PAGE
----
WUI heat transfer facade experiments

Research Continues for Heat Transfer from Structure Fires Project

November 30, 2022

New façade experiments for UL’s Fire Safety Research Institute (FSRI) Heat Transfer from Structure Fires research project were completed in October and November. Conducted outdoors at the Delaware County Emergency Services Training Center (ESTC) facility in Sharon Hill, PA, these experiments follow up similar testing by FSRI that occurred in 2021 at UL Solutions’ indoor fire lab in Northbrook, IL.

During these outdoor experiments, target façades were exposed to a post-flashover fire from a source compartment with an attached façade. The source fire was allowed to transition through flashover to simulate fire spread from the interior to the exterior of a structure. To evaluate the potential for structure-to-structure fire spread, the target façades were placed at various distances from the source based on common separation distance requirements between residential structures in high density communities. Compared to the 2021 laboratory experiments, these experiments involved longer post-flashover exposures and smaller separation distances between the structures.

In the first round of testing, 12 experiments were conducted to examine the behavior of different exterior siding materials when exposed to the post-flashover source compartment fire. Three different cladding assemblies – T1-11, fiber cement siding, and exterior insulation finishing systems (EIFS) – were tested. Heat flux gauges were installed flush with the front of the target façade to measure the incident heat flux from the source fire at numerous locations across the target. For each siding type, two experiments were conducted with the target positioned 10 ft from the source. Then, two additional experiments were performed at a separation distance of either 6 ft or 14 ft depending on the behavior of the siding during the 10 ft experiments.

WUI heat transfer facade experiment focused on siding
Exposure of a target facade with T1-11 siding to a post-flashover fire from the source compartment and facade at a 14 ft separation distance.
Remote video URL

The second round of testing examined window failure as a potential mechanism for building-to-building fire spread. During each experiment, eight 2 ft x 3 ft windows with different types of glazing were mounted in a target façade and exposed to the same source compartment fire from the first round of experiments. Four types of double pane window configurations were considered: both panes plain (i.e. annealed) glass; outer pane plain glass and inner pane tempered glass; outer pane tempered glass and inner pane plain glass; and both panes tempered glass. Heat flux gauges were installed flush with the target façade around the windows to quantify the incident heat flux at each window during the experiments. Gauges were also positioned behind the windows to measure the heat flux transmission through the window panes. Additionally, recorded video footage was used to determine the failure times of the panes due to radiative heating from the source fire.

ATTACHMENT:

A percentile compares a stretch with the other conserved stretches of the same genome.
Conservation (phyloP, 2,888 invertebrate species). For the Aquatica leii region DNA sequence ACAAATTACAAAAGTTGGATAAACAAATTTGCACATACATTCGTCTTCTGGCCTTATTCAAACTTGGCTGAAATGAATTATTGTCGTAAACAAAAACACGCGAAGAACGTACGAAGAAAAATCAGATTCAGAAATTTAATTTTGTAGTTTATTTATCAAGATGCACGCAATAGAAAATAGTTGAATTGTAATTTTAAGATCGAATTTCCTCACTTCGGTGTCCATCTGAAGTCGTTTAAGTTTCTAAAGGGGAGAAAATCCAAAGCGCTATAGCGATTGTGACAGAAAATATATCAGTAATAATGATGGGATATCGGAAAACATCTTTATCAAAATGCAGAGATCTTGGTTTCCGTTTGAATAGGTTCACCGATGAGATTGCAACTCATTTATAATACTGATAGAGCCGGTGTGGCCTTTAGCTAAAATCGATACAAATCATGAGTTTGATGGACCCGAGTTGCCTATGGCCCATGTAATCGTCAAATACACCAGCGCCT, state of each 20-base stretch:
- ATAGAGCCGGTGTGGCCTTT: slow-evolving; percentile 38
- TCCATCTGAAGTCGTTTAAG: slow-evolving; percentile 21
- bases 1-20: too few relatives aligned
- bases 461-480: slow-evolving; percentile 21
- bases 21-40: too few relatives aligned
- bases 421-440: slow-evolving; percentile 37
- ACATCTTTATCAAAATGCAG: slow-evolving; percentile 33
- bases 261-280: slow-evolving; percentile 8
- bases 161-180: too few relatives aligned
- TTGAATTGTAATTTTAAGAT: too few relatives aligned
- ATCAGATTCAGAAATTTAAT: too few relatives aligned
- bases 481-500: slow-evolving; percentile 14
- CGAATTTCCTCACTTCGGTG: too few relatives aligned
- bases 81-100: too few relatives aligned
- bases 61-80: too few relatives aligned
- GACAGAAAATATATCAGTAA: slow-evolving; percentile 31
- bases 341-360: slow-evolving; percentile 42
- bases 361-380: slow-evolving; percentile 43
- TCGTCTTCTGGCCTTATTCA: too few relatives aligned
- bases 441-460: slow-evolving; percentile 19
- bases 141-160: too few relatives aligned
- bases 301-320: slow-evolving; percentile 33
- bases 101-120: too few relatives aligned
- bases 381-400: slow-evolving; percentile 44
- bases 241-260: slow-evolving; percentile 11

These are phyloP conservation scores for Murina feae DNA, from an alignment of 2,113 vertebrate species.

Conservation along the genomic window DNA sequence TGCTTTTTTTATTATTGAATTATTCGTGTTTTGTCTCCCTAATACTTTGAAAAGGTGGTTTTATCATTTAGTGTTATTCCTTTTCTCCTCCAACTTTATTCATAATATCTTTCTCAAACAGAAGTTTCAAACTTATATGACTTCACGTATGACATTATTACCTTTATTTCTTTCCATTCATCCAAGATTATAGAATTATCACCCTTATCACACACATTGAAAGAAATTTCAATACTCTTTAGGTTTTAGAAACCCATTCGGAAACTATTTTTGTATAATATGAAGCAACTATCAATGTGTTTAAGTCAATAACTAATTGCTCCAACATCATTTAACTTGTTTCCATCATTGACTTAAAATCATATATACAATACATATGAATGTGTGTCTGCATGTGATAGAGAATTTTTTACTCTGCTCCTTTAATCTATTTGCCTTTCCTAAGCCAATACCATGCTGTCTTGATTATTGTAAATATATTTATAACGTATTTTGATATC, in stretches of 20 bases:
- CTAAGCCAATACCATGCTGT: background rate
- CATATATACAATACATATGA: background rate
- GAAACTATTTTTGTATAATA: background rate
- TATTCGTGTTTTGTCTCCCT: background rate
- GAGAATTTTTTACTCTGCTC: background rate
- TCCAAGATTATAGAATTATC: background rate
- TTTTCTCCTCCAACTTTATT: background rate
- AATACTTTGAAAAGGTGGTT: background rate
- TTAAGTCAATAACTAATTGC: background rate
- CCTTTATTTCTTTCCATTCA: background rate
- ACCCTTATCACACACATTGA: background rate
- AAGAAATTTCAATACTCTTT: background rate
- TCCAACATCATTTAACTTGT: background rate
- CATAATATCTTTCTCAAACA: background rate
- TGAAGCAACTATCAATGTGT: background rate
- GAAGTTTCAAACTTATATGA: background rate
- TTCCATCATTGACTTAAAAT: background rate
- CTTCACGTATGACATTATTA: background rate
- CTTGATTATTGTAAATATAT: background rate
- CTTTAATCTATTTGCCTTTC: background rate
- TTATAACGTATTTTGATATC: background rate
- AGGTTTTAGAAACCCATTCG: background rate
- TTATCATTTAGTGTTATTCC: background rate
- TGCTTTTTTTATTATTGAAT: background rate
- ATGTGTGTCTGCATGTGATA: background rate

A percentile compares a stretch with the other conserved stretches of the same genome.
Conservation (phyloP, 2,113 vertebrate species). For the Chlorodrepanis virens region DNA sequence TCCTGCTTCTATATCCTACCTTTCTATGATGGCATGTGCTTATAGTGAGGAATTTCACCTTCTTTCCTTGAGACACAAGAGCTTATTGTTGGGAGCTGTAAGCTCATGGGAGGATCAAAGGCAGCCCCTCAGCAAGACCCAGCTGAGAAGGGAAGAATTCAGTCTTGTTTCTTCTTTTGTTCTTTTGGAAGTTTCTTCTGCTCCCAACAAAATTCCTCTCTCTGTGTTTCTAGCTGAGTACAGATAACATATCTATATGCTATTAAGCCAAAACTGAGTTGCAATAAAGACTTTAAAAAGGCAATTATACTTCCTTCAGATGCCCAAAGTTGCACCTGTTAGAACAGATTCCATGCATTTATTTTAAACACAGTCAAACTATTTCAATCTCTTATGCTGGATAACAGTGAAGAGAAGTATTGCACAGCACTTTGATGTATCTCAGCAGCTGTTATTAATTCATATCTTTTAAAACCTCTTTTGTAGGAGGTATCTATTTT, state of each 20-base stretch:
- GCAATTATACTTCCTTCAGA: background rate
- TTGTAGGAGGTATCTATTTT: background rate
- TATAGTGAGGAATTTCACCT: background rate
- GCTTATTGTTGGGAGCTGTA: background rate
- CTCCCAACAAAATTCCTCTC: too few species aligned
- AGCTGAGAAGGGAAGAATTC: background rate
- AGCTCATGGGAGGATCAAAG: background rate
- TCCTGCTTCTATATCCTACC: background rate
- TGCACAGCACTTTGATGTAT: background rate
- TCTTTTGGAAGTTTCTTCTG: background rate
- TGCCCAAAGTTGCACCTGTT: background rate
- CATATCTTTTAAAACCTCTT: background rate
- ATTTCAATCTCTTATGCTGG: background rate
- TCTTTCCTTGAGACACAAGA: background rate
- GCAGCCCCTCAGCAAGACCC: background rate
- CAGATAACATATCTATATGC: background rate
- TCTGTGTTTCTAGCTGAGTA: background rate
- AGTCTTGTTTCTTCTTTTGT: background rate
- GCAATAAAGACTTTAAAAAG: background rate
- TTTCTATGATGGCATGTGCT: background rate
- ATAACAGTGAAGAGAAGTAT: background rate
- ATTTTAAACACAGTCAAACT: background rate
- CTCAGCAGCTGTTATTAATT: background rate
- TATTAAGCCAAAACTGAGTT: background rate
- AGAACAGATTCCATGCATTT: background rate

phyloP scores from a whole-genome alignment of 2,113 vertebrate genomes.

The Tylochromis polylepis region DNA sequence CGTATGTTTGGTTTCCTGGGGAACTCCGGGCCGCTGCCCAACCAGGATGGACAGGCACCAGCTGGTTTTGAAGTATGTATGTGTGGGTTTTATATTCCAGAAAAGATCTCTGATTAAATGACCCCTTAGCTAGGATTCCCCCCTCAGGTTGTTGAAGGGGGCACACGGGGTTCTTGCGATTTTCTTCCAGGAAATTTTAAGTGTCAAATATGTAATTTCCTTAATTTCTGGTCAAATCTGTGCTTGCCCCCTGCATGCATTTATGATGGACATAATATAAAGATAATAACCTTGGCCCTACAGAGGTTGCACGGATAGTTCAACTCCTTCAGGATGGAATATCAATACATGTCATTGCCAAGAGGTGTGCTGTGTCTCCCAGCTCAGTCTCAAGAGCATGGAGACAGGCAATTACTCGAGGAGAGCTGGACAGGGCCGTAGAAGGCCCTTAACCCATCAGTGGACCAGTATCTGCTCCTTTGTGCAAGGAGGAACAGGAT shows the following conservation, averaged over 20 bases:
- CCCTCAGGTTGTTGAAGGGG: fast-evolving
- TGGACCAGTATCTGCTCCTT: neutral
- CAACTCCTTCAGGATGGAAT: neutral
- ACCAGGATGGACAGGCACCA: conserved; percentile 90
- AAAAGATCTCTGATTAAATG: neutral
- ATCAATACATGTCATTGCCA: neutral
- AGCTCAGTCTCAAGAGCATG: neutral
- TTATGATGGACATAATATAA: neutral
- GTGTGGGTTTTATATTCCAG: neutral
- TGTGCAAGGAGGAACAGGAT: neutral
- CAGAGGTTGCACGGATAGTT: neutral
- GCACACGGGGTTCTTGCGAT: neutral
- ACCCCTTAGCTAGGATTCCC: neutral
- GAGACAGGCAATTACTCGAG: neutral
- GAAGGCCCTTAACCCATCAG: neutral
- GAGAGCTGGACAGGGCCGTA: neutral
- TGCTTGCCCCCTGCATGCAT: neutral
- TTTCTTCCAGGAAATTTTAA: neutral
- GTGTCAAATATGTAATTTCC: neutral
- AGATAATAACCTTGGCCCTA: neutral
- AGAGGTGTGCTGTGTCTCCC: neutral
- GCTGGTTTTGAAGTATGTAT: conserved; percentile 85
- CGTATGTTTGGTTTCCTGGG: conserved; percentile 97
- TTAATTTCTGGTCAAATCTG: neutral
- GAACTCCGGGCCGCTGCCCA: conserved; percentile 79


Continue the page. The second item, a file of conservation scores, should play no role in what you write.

A total of eight experiments with windows mounted in the target façade were conducted. During six of the experiments, the window pane assemblies were installed in wood frames covered by a non-combustible material. During the two additional experiments, the window pane assemblies were mounted in vinyl frames and frames constructed entirely of a non-combustible material to study the potential of early window failure due to frame failure.

WUI heat transfer experiment with windows
Target facade windows during an exposure to a post-flashover fire from the source compartment and facade. By this time in the experiment, substantial window failure as well as sustained flaming combustion at the target facade around the windows had been observed.
WUI heat transfer experiment with windows
Broken window panes shortly before suppression during one of the window failure experiments.
"There are multiple vulnerabilities in a structure that can allow a nearby fire or heat to attack that structure. These vulnerabilities provide a means for flames or embers to enter that structure if something like a window should fail. Windows and siding are things we can address by making recommendations like what type of glass or siding material can be used based on failure rate."

Joseph Willi, Research engineer

Results from these experiments will provide new insight into the thermal protection capabilities of different exterior cladding assemblies and window glazings as they pertain to radiative heating from a nearby structure fire. Findings from this project will have critical implications for establishing proper control measures and supporting code development in both urban and wildland urban interface (WUI) environments.

Heat Transfer from Structure Fires